12. Gadzooks Mike

    Gadzooks Mike Member

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    Maybe this will help:

    http://www.alliantpowder.com/getting_started/safety/storage_handling.aspx

     
  13. amlevin

    amlevin Member

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    Quickest way to insure that kids will get into mischief is to "Lock them Out".

    This is the best time to introduce them to things like reloading and for that matter, guns. When they are curious, and wanting to learn, take the time to teach them right. In many cases, when their initial curiosity is satisfied, they'll just go on to other things that catch their interest. To keep something "secret" and locked behind doors, will just pique their interest. That one time you forget to lock the door will be the time they explore and without any basic safety cautions the results can be disastrous.

    An informed kid is a lot safer than one kept in the dark.

    BTW, where I live I can store 25,000 primers and up to 50# of powder. Am thinking of getting an old refrigerator for the purpose. A double door model with primer storage in one section and powder in the other to protect both from summer temperatures. Set temps for 50-60 degrees and a couple of large bags of desiccant.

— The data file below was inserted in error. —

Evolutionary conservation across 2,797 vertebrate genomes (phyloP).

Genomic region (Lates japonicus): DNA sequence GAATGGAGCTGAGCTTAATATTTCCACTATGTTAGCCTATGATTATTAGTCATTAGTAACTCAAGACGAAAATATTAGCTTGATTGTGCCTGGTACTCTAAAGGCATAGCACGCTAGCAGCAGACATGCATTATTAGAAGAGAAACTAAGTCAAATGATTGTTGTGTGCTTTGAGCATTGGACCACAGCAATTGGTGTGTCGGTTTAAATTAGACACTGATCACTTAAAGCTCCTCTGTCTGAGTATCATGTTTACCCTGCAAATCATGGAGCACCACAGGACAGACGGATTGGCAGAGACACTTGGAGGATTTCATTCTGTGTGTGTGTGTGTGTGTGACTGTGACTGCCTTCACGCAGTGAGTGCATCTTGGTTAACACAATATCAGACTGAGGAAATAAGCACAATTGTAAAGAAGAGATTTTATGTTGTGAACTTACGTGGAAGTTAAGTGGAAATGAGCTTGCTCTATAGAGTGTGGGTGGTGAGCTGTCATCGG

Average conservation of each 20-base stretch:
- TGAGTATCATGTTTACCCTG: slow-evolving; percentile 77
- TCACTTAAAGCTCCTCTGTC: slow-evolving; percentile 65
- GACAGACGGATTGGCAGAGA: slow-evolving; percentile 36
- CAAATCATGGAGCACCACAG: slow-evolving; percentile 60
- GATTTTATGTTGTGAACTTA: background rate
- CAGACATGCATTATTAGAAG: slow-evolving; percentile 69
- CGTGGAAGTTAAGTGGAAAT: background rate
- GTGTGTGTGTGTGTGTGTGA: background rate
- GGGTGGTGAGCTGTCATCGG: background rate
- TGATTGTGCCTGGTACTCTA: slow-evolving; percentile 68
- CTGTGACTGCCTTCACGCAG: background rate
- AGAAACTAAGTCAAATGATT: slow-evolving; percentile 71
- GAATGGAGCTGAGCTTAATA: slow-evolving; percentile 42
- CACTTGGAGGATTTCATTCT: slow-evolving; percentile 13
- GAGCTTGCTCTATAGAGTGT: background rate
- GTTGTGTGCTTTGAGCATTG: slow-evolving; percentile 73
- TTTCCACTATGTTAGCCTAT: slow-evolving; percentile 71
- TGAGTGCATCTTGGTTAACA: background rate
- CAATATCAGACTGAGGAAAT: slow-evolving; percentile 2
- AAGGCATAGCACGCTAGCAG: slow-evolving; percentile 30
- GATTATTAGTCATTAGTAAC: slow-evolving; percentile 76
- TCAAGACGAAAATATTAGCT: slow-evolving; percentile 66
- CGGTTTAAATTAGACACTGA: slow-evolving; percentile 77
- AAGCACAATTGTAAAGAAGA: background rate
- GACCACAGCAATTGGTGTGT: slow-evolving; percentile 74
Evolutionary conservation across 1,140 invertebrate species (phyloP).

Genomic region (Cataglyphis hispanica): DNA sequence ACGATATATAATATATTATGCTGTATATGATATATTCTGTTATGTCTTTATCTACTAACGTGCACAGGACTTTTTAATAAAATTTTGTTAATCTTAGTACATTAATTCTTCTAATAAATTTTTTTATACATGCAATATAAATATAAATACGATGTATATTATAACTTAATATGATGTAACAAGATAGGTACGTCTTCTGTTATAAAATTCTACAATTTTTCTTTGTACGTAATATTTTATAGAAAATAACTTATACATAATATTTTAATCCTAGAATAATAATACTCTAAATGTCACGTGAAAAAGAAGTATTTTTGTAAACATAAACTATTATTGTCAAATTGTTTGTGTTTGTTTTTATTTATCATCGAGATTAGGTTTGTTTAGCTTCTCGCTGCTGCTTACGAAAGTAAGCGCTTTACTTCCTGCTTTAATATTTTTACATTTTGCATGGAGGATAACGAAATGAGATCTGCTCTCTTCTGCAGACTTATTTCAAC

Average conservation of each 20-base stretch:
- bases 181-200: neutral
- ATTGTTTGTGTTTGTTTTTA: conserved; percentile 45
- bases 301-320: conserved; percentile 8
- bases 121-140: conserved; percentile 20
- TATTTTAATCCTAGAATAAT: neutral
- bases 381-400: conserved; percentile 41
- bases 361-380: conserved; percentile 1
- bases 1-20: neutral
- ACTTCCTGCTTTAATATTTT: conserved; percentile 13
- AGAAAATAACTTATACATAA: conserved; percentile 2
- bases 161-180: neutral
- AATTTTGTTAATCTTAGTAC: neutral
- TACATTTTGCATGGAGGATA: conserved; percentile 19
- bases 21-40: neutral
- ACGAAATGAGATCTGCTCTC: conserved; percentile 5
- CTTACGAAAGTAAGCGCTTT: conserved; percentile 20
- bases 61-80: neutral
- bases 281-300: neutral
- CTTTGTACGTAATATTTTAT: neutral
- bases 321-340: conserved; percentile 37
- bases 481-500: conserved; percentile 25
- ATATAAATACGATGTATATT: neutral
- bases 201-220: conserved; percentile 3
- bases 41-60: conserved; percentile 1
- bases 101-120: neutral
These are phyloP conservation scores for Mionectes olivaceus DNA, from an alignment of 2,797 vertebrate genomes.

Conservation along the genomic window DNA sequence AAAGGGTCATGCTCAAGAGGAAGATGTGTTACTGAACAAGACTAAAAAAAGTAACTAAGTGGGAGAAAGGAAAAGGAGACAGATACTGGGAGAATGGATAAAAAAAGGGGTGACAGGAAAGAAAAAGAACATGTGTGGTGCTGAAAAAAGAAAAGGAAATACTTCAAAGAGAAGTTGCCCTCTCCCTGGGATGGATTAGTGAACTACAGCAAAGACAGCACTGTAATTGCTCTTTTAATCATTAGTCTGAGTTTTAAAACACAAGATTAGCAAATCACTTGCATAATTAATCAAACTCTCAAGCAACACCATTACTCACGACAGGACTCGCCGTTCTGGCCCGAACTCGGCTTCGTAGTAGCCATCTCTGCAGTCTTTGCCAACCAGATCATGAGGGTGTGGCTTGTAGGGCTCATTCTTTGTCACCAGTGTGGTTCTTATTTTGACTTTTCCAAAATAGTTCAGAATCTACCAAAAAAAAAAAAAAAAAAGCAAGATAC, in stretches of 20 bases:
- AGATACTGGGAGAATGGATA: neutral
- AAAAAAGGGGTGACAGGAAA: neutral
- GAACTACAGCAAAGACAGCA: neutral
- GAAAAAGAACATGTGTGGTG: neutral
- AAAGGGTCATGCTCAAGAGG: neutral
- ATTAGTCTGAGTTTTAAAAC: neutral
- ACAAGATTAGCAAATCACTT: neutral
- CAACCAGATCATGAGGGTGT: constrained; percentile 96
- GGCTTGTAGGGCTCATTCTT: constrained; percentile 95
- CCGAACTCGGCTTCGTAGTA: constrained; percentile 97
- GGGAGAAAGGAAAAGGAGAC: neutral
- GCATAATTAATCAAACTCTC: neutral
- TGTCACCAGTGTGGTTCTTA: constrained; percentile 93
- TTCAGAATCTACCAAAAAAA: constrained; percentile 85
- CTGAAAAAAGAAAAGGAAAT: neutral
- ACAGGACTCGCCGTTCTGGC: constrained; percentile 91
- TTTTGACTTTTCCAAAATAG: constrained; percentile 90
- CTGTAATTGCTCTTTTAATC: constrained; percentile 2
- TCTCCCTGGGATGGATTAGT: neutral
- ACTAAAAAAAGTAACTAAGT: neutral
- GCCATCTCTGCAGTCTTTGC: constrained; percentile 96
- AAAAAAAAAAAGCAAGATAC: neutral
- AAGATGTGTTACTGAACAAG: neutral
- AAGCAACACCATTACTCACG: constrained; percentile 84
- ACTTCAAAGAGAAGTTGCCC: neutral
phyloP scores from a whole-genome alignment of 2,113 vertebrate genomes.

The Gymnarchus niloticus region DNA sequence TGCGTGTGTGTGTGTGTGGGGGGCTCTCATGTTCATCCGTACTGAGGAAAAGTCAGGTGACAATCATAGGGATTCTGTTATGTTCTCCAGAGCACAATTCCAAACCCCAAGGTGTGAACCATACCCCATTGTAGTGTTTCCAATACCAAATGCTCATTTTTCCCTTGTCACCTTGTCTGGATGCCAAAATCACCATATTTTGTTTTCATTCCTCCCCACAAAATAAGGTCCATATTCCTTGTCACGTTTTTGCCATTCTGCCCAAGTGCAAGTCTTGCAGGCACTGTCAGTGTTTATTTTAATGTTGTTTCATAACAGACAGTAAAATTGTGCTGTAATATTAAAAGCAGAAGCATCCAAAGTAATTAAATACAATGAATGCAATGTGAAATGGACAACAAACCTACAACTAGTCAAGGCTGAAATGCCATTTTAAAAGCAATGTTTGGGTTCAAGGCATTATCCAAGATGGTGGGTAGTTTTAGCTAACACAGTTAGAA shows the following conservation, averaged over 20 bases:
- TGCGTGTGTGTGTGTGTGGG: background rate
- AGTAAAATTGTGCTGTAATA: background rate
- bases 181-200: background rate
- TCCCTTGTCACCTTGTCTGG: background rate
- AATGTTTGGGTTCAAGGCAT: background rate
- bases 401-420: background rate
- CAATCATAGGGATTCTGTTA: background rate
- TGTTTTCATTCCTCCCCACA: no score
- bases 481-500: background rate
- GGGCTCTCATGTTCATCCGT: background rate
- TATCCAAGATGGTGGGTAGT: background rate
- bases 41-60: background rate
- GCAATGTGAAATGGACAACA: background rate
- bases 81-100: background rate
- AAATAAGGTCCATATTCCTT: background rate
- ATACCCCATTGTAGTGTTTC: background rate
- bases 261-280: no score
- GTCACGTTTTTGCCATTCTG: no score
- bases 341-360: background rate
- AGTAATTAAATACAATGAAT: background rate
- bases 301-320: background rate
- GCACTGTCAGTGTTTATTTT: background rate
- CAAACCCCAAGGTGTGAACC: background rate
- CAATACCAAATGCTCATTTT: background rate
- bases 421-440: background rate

Last edited: Jun 8, 2011
  14. oneounceload

    oneounceload member

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    Store the powder and primers under heat and air in a constant temperature and humidity state - like the top shelf of a closet.

    Depending on the maturity of your kids and what you are loading, teaching them to reload will take any mystery out of it - mine were taught at 6 as soon as they started shooting.

    I reload in the garage, but here in Florida, it is 10 degrees hotter in the garage, so I have the door open. Folks drive by all the time and most have no idea what I am doing. Lots of folks around here tinker with something in their garages
     
  15. kingmt

    kingmt Member

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    I don't know if that one will or not. They have several different sizes to chose from.
     
  16. kingmt

    kingmt Member

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    I just went & read the specs & you should be able to store the 1#ers in there.